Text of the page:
So Ellis immersed himself in Internet culture and eventually hit on ethnography techniques, which ha been commonly used in consumer products companies like Procter & Gamble, but were completely foreign to the banking industry. At first intrigued, then excited, he sent his team for training at nearby Stanford university to learn how to perform ethnography studies.

It seemed to be exactly the answer he was looking for. Instead of having executives brainstorm in the corporate offices, they would get out and observe customers as they navigated often confusing banking routines. As they uncovered problems and experienced frustrations first-hand, they could devise solutions.”

16 August 2014

Leveraging ethnography to improve food safety

supermarket

Carolyn Rose explains how ethnography can be used to improve food safety:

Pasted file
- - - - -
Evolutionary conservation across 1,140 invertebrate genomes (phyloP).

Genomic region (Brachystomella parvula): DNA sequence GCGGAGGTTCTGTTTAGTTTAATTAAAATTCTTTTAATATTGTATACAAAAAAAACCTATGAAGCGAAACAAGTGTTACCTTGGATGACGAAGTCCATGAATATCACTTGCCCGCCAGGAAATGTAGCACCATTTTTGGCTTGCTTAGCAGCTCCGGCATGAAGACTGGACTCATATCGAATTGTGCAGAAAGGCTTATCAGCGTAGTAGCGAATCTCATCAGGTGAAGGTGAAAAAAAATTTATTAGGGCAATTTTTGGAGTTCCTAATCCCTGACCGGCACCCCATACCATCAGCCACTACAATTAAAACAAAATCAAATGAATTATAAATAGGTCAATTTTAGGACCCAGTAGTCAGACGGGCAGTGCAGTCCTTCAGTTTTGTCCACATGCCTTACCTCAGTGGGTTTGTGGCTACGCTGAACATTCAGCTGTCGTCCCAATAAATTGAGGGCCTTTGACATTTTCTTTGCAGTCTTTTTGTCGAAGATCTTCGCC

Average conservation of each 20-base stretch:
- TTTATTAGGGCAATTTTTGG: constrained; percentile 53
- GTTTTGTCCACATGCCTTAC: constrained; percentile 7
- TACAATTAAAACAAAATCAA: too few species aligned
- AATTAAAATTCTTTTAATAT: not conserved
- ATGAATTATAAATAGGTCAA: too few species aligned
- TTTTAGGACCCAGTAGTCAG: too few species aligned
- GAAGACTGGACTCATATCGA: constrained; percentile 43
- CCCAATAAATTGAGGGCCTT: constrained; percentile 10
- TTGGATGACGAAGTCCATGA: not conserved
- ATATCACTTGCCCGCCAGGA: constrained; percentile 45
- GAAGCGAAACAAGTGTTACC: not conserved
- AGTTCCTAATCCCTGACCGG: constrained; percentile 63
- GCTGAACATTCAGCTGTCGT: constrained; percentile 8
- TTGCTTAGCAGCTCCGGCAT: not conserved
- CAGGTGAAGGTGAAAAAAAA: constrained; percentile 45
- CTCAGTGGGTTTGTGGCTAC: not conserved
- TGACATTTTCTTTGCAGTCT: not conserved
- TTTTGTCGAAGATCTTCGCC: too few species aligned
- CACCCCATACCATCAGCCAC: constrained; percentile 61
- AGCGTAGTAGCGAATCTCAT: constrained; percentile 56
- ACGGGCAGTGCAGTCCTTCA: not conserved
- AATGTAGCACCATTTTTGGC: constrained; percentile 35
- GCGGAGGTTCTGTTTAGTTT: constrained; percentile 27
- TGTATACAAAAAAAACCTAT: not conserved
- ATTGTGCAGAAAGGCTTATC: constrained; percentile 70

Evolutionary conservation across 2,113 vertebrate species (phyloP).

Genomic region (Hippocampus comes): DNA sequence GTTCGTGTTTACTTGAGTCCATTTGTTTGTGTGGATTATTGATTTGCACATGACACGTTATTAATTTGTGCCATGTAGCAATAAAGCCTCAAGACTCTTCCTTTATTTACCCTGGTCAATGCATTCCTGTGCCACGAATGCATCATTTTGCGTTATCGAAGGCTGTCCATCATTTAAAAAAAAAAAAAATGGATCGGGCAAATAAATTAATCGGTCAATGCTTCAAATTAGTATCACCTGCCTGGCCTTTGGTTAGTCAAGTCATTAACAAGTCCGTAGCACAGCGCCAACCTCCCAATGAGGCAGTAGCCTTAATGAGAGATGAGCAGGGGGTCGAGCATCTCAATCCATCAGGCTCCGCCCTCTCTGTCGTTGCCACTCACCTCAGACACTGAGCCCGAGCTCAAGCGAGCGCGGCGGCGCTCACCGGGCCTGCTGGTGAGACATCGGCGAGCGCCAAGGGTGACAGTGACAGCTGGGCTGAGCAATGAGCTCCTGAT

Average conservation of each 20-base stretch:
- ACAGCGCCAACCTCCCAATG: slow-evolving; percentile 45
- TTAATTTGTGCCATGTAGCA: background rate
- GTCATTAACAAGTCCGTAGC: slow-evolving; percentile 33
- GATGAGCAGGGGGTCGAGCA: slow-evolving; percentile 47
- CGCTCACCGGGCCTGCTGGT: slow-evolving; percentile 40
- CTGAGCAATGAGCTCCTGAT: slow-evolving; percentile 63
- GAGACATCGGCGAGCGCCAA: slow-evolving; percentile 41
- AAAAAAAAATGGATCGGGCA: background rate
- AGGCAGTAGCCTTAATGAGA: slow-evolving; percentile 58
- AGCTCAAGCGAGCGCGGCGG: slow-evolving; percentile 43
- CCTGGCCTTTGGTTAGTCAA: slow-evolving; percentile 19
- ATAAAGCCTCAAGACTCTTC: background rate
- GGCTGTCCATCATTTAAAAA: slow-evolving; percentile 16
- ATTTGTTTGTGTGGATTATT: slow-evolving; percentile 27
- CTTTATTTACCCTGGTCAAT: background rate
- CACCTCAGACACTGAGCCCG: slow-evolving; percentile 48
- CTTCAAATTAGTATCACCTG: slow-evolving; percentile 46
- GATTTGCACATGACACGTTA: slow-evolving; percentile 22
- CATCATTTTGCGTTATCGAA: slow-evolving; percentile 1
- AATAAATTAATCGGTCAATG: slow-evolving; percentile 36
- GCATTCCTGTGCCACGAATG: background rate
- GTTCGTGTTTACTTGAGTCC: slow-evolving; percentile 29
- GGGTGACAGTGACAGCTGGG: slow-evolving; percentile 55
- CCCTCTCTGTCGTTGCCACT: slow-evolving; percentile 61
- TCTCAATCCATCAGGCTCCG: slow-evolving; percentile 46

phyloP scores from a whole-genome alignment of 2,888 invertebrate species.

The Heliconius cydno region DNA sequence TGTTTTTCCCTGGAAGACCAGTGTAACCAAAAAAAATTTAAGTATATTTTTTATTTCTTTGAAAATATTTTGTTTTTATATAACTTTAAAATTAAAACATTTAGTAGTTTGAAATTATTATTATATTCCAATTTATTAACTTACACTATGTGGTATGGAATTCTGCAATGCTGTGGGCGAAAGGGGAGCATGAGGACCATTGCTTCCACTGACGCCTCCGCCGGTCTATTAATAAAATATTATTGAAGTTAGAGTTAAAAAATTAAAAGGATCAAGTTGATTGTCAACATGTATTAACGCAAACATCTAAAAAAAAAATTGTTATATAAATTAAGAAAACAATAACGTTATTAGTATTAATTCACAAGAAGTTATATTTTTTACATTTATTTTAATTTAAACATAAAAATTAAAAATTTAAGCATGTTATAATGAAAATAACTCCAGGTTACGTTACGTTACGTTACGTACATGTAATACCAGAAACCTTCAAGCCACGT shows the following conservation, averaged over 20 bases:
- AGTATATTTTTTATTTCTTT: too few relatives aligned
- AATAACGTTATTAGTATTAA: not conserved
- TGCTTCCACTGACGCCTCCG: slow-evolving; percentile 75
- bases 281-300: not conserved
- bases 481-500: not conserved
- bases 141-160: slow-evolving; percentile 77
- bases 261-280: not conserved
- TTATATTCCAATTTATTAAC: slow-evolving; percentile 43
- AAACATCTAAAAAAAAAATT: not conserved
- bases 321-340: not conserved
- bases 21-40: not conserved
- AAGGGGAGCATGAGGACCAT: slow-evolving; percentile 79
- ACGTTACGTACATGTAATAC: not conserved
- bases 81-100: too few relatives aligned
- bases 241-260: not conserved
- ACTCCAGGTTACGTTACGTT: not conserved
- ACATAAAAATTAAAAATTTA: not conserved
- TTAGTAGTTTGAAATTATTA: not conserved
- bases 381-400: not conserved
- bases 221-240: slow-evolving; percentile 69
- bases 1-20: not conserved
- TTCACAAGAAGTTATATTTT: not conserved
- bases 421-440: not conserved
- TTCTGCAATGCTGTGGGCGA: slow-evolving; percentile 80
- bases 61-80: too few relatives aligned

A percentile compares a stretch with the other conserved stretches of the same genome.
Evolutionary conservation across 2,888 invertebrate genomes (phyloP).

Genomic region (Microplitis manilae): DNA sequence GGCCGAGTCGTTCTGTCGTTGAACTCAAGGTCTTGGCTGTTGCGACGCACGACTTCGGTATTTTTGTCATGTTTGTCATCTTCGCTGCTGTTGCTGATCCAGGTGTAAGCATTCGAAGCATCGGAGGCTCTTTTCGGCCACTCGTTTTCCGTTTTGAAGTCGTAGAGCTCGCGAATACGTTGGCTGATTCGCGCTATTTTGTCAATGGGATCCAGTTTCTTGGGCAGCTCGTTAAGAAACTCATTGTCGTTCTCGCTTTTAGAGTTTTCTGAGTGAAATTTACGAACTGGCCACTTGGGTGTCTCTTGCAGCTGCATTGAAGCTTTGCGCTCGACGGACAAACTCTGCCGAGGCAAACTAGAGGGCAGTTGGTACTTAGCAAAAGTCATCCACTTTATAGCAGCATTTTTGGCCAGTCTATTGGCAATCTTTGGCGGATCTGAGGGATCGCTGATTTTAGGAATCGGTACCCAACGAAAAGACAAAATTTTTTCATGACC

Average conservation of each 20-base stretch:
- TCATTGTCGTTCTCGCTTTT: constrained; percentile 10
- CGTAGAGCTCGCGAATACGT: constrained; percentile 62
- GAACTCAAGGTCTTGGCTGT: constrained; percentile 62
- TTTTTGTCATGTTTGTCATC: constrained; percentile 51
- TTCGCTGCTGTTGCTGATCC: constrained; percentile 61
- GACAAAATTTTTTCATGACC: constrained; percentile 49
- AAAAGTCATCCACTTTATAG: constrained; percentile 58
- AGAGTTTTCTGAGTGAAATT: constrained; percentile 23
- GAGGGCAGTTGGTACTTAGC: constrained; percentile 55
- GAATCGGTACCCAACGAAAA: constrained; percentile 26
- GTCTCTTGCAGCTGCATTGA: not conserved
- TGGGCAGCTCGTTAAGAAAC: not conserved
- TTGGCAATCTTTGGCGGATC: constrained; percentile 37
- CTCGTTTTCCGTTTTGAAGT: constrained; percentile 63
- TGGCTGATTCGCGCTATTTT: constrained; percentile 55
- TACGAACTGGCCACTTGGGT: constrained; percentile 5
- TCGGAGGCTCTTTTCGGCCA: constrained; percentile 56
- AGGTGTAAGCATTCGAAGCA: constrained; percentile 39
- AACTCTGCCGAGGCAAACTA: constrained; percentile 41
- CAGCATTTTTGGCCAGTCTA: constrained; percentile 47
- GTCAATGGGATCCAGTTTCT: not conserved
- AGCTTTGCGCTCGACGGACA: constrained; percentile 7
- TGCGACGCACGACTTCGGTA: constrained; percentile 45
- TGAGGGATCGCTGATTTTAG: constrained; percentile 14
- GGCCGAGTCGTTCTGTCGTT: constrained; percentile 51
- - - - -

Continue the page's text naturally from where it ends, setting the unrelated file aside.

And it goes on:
If done correctly, ethnography leads to a holistic and unbiased understanding of current practices and the motivations that drive them. Looking specifically to learn the existing challenges, workarounds, deviations and drivers within an interaction, task or activity, we are able to identify opportunities for process-based improvements. Such opportunities can ultimately take many forms, including new work flows, tools and/or techniques. For example, identifying specific areas of noncompliance might lead to new safety training protocols, while identifying comparatively labor-intensive or time-consuming tasks might lead to the implementation of alternative technologies/automation aimed to mitigate bottlenecks.